When Bates arrived to Wood, he gave the game another chance after spotting the football players in the auditorium during a presentation for extra-curricular activities. Some of his buddies were already playing and the seniors — seeing the size of Bates — pushed him to join the team. A year later, Virginia offered him his first scholarship and Bates said his love was reignited.
“Once the switch went off and he knew he was a big, strong kid and he could do what he wanted against you, he was dominant,” Devlin said. “He beat everyone he went up against.”
Bates left Wood with back-to-back state titles and headed to Penn State, starting all 14 games as a redshirt freshman for a Nittany Lions team that reached the Rose Bowl. He played three years in Happy Valley, moving all over the offensive line and clearing holes for future NFL running backs Saquon Barkley and Miles Sanders.
“He had the feet and athleticism to play tackle, had the power and girth to play guard, and had the intelligence and quickness to play center,” Penn State head coach James Franklin said. “In college football, you can’t have enough of those guys.”
Bates left school after his junior season and did well at the NFL Scouting Combine but did not hear his name called among the 254 draft selections in April of 2019. Bates wasn’t sure if he would be picked, but he invited friends and family over to his parent’s home in Warrington for the draft’s third day in case he was a late-round choice.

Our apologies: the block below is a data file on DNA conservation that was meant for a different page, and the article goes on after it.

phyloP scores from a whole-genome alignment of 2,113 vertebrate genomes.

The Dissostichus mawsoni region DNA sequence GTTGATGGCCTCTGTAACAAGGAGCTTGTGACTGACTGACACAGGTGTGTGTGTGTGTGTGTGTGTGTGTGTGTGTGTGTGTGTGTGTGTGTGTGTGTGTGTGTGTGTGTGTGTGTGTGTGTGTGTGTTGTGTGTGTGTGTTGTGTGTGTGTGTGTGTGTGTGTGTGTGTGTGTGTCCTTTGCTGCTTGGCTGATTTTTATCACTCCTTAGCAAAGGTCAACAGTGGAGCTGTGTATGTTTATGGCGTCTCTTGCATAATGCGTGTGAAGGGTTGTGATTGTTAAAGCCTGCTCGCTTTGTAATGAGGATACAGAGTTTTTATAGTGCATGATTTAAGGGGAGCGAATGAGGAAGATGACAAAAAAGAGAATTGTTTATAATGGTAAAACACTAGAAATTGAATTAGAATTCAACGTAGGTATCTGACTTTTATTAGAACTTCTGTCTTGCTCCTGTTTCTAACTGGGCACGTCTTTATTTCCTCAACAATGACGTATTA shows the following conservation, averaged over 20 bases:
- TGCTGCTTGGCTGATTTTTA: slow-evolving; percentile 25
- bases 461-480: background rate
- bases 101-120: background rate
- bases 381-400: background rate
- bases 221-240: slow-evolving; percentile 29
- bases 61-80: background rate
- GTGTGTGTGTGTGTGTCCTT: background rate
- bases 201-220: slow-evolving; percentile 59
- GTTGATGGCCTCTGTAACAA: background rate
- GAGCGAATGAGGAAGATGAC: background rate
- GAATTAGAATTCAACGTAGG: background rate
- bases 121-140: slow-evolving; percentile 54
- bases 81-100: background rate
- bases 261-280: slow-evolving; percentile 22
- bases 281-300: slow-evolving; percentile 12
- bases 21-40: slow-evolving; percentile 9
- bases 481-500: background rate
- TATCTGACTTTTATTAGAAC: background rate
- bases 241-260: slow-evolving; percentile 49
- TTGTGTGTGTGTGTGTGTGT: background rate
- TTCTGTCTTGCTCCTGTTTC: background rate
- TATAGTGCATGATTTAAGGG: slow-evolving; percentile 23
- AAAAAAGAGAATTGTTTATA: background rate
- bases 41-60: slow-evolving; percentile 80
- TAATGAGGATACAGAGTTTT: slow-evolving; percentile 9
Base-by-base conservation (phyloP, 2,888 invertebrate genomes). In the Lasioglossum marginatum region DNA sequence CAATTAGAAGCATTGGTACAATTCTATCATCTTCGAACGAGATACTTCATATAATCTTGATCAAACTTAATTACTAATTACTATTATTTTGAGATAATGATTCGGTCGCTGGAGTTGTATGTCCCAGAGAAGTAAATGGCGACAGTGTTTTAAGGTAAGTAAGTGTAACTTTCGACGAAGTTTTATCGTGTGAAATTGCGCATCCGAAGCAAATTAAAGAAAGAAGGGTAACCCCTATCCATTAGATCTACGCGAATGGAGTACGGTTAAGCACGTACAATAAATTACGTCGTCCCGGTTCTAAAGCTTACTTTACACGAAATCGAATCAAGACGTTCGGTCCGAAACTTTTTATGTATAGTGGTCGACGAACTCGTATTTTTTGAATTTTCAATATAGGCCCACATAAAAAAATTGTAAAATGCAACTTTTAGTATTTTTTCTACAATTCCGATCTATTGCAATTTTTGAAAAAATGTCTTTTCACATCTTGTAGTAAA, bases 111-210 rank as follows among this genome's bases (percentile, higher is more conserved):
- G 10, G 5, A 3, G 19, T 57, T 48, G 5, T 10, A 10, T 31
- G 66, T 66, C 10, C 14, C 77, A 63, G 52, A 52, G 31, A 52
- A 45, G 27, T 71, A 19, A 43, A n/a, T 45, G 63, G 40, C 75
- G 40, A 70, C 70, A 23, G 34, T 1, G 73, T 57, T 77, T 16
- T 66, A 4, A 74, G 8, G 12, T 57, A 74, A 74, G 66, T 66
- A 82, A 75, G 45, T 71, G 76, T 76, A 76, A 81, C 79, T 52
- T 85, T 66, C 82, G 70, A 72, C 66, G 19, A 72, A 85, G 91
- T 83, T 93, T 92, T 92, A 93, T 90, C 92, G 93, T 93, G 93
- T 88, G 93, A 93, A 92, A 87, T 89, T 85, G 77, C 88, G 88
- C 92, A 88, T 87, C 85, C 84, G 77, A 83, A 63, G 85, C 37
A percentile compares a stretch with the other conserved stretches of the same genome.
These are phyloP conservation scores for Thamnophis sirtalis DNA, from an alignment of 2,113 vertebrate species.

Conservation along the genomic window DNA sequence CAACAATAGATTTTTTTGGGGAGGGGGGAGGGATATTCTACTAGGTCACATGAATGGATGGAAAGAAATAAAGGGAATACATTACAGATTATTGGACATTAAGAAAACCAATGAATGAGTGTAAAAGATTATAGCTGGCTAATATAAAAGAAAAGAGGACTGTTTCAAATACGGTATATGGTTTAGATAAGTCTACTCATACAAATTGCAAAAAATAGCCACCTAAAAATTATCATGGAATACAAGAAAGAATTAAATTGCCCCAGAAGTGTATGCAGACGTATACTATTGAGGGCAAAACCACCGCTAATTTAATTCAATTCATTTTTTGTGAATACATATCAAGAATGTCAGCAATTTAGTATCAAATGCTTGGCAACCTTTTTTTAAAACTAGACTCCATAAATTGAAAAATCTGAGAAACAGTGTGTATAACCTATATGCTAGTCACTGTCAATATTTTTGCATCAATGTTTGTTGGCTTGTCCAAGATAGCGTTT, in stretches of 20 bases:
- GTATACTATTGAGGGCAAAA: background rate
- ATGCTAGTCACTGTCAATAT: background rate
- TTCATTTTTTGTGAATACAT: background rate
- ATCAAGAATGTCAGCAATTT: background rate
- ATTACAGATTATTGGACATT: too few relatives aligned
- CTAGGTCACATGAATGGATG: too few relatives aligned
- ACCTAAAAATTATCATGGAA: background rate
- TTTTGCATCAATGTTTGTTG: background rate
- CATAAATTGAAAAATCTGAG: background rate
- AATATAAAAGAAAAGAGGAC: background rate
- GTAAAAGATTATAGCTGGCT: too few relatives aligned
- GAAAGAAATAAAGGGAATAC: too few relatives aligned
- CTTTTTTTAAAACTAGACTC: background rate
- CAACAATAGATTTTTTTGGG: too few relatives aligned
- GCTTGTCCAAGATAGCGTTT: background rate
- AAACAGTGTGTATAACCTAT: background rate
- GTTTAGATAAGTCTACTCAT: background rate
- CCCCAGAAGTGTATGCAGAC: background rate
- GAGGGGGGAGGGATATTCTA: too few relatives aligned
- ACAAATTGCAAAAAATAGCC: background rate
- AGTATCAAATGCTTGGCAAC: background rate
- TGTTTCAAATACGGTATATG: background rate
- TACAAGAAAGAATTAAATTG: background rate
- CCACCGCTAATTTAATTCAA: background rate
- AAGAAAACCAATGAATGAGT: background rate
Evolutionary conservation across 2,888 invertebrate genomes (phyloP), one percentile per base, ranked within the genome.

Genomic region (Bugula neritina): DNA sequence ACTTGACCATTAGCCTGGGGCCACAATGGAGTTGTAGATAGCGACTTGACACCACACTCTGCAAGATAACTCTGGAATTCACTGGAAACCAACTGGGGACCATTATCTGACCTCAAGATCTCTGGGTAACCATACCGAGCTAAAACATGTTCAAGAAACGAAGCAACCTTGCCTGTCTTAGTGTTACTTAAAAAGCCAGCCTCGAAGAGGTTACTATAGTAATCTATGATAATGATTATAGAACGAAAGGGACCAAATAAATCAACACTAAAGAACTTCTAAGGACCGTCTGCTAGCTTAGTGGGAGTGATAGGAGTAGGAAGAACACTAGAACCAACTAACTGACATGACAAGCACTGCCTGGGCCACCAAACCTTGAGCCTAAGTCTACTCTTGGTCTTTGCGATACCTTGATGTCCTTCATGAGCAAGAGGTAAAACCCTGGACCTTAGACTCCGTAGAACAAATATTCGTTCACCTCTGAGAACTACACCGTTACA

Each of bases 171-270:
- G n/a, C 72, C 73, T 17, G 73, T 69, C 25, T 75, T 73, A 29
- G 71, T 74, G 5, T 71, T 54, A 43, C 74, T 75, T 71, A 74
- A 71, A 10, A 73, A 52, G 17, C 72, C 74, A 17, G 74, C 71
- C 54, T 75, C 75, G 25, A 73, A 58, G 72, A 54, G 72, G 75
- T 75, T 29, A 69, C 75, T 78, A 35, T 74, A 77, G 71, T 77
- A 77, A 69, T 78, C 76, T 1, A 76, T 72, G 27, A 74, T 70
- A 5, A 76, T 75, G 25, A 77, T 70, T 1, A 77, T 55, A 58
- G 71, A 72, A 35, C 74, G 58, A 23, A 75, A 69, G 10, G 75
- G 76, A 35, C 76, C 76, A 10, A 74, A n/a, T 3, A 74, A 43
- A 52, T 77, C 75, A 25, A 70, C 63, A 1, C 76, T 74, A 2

His phone rang during the sixth round. Perhaps, Bates thought, this was his call to the NFL. It was instead a prank from his buddy in the basement.
“He said something like, ‘Where’s the beer at?’ or ‘Where’s the toilet paper in the bathroom?,’ ” Bates said.
Bates latched on with the Eagles as an undrafted free agent, keeping his NFL dream alive but knowing there was no promise that it would stay burning for long. The Eagles used their first-round pick on Andre Dillard, an offensive tackle, and Bates knew he was fighting with a cast of players for one of the final roster spots.
“I was mentally preparing to be undrafted,” Bates said. “So I kept telling myself that wherever I go, I’m going to have to work and grind and make a name for myself because undrafted players don’t get the benefit of the doubt as much as drafted players.”
Bates learned as much as he could that summer from linemen like Jason Kelce, Jason Peters, Brandon Brooks, and Lane Johnson. Two years earlier, he was in the stands when the Eagles won the NFC Championship. And now he was learning from his heroes.